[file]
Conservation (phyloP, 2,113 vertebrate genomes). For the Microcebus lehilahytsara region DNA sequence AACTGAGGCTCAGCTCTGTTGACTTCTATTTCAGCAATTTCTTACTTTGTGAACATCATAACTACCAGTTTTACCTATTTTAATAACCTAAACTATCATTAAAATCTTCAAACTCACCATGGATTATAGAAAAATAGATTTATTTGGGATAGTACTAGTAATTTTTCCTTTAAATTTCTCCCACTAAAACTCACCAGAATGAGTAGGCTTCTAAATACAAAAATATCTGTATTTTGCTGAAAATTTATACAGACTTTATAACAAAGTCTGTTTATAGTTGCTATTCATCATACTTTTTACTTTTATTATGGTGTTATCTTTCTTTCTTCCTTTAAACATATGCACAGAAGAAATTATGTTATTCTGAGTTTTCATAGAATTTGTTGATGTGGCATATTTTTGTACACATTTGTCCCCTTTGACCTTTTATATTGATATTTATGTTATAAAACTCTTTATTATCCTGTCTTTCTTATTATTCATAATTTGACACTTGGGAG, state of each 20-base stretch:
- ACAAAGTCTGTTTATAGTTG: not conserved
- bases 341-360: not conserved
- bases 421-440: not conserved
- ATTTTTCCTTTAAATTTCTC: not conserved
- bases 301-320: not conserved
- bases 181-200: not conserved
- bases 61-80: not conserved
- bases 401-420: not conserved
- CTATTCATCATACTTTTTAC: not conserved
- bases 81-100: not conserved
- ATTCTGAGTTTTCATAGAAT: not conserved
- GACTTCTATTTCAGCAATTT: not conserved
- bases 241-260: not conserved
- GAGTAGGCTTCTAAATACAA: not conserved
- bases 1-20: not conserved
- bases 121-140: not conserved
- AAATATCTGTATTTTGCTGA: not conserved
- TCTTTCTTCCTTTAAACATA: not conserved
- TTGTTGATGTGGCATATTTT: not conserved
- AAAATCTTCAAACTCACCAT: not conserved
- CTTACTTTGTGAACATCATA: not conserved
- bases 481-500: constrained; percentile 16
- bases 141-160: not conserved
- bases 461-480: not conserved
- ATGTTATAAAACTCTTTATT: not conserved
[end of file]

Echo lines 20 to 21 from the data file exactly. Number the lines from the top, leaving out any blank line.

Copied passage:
- TTGTTGATGTGGCATATTTT: not conserved
- AAAATCTTCAAACTCACCAT: not conserved